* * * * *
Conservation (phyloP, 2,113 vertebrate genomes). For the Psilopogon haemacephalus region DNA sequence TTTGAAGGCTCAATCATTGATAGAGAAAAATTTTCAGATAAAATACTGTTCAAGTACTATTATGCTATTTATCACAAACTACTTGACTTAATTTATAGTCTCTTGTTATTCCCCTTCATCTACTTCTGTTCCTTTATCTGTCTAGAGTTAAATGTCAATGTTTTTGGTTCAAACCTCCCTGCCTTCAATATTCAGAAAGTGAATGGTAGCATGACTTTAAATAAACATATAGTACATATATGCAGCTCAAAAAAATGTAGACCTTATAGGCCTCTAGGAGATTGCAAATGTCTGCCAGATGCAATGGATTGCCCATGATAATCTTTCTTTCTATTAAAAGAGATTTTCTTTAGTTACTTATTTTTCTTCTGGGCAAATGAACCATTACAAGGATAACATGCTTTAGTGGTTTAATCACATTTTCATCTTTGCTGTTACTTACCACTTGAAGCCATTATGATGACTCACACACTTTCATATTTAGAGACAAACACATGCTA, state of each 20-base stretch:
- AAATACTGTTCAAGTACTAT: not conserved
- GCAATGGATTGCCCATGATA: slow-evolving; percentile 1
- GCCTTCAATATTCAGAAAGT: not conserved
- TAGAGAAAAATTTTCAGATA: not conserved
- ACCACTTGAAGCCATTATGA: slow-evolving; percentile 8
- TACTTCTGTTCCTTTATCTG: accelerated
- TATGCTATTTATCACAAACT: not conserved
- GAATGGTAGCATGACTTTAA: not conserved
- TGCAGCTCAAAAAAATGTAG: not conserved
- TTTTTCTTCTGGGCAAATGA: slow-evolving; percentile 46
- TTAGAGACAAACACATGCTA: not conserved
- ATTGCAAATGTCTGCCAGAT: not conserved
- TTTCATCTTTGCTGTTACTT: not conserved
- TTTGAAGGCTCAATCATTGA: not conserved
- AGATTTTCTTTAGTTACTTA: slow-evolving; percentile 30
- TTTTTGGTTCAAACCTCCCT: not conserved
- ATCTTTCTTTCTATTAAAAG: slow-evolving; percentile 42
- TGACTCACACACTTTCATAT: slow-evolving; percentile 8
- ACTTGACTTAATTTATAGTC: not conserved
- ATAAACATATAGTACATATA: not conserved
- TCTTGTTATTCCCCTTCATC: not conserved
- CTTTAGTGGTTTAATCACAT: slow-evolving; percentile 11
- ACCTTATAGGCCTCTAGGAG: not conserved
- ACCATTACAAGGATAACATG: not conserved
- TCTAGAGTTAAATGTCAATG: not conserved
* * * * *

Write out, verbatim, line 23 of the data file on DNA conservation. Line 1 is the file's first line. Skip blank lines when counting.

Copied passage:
- CTTTAGTGGTTTAATCACAT: slow-evolving; percentile 11